• less than 2t/2 doglegs per assignment
• worst case runtime per column O(t!2t)
• O(n•t!2t) for a channel of length n
• fixed parameter tractable:
• overall runtime linear for a fixed channel height
• runtime exponential in the channel height
Data StructuresMDDs
• Represent the set of track assignments by its characteristic function f:[0, ..., t]t {0, 1}
• represent f by an MDD (Multi Valued Decision Diagram)
• reduces the size of the representation
• typically 1M assignments require 80K MDD-nodes
• allows efficient manipulation of the assignments in the set
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Track 1

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Data StructuresMDD example
• MDD representation of the example set in column 6
• connections to the 0-terminal are omitted for clarity.
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Data StructuresMDD example
• Each path from the root to the 1-terminal represents a track assignment

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Data StructuresMDD example
• Each path from the root to the 1-terminal represents a track assignment

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Data StructuresMDD example
• Each path from the root to the 1-terminal represents a track assignment

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Data StructuresMDD example
• Each path from the root to the 1-terminal represents a track assignment

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Data StructuresMDD example
• Each path from the root to the 1-terminal represents a track assignment

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Data StructuresMDD example
• Each path from the root to the 1-terminal represents a track assignment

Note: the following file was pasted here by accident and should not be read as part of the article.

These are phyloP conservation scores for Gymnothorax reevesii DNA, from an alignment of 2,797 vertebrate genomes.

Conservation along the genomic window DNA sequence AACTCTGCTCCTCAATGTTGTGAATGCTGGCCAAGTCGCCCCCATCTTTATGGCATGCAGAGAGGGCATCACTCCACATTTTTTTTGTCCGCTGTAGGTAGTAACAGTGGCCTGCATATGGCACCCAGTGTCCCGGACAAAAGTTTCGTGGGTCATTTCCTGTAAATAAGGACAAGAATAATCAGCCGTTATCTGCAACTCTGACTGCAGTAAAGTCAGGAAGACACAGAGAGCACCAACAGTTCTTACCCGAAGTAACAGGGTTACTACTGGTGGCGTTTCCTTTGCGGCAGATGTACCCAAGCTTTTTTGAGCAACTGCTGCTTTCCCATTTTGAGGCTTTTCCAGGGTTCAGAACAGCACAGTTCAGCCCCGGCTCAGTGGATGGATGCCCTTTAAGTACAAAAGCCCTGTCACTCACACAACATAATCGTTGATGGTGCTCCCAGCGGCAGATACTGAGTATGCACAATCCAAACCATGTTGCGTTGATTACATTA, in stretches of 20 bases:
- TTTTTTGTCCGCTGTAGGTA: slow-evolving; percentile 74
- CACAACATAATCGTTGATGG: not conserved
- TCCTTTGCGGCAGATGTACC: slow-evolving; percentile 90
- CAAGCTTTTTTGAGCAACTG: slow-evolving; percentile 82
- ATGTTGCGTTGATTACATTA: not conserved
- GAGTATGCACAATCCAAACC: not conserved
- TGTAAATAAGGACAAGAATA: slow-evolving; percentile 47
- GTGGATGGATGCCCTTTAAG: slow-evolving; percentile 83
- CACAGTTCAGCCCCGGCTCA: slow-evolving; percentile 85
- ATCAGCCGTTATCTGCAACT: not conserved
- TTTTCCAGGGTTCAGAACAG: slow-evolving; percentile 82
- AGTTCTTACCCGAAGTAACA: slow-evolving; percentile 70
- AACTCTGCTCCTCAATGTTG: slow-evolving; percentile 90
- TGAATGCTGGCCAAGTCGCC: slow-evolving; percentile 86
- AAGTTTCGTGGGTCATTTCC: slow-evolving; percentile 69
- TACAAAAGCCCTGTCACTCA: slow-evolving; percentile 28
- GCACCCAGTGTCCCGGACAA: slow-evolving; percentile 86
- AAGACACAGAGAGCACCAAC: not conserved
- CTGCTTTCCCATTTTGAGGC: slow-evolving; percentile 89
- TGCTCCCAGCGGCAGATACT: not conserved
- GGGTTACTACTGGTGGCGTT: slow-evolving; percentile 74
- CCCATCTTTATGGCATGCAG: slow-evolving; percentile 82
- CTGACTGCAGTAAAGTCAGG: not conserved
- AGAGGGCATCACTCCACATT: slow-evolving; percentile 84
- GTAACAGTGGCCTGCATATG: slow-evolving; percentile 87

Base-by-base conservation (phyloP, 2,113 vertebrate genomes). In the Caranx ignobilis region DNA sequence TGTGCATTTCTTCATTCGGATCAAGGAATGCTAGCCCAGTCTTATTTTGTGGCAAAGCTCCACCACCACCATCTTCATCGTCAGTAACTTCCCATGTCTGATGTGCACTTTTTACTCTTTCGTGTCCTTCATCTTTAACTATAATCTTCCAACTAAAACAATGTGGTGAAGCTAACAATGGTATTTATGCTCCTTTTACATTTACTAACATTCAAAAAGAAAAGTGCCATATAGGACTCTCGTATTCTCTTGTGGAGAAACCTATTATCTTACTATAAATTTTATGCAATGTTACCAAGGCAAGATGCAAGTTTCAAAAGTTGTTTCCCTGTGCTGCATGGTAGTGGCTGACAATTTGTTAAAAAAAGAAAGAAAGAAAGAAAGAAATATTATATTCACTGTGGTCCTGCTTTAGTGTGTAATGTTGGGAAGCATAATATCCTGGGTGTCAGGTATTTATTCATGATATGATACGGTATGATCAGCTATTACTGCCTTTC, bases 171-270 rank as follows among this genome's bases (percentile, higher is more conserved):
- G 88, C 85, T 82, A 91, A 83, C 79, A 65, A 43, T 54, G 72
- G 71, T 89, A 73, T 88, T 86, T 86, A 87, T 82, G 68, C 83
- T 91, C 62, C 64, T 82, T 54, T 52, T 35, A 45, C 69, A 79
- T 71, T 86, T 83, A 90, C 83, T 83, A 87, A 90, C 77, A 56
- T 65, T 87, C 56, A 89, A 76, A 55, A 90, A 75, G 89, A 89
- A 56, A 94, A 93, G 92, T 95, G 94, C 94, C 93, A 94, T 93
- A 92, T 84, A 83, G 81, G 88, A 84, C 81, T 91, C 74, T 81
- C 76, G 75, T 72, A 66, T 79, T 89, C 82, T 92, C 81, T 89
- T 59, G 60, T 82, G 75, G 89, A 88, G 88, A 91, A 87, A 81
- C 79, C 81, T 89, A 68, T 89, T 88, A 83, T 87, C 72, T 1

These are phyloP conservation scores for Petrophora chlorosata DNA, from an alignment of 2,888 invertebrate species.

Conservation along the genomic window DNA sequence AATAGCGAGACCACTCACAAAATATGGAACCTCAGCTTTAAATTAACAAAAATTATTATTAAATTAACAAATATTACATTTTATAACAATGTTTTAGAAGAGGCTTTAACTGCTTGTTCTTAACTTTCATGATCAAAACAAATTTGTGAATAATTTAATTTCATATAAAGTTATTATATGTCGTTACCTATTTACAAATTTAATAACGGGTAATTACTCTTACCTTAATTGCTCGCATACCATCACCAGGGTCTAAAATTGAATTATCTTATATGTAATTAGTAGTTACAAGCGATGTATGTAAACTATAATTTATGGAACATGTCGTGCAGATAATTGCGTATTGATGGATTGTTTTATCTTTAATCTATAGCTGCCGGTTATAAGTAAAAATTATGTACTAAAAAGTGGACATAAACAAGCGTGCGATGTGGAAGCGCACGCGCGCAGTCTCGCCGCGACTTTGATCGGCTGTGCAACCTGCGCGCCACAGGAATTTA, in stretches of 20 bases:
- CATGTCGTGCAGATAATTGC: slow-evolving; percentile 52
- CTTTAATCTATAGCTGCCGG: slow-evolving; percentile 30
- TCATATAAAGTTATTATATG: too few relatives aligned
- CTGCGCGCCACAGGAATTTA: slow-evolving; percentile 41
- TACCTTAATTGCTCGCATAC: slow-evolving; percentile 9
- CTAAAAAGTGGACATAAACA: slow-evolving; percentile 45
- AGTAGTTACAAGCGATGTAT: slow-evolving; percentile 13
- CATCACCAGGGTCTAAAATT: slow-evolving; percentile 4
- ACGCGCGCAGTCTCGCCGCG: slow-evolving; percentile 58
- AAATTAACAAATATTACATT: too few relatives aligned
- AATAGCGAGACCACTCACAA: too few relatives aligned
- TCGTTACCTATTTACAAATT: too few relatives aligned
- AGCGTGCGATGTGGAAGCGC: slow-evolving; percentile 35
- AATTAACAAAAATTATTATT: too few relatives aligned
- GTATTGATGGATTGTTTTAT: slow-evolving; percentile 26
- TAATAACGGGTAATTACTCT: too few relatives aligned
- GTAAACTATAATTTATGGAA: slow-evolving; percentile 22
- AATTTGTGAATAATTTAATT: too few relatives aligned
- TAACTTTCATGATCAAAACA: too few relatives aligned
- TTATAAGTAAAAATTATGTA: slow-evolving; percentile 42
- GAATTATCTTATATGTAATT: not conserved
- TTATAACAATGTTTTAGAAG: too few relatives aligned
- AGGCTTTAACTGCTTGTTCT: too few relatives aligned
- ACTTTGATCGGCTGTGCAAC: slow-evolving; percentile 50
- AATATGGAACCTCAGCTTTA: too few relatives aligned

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Data StructuresMDD example: LeftEdgePorts()
• To be able to connect a new signal to track 2 the subset of assignments with an empty track 2 must be found
• calculate cofactor f|track2=0

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Data StructuresMDD example: LeftEdgePorts()
• To be able to connect a new signal to track 2 the subset of assignments with an empty track 2 must be found
• calculate cofactor f|track2=0

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Data StructuresMDD example: LeftEdgePorts()

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• To be able to connect a new signal to track 2 the subset of assignments with an empty track 2 must be found
• calculate cofactor f|track2=0

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Data StructuresMDD example: LeftEdgePorts()

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• To insert signal 4 in the empty track move track 2 edges from 0 to 4

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Data StructuresMDD example: LeftEdgePorts()

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• To insert signal 4 in the empty track move track 2 edges from 0 to 4

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Data StructuresMDD example: LeftEdgePorts()

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• To insert signal 4 in the empty track move track 2 edges from 0 to 4

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Experimental results

runtime per column in milliseconds

#tracks Hashset MDD

3 2 5

5 4 5

7 100 5

9 6000 20

11 300

13 8000

Conclusion
• Intra cell channel routing can be solved exactly by exhaustive enumeration of reachable track assignments
• dynamic programming yields a runtime linear in the channel length
• Possible application to conventional channel routing:
• less than exhaustive search
• more than one assignment per column as “Greedy Router” does.
• => heuristically select a set of maybe a few hundred track assignments for each column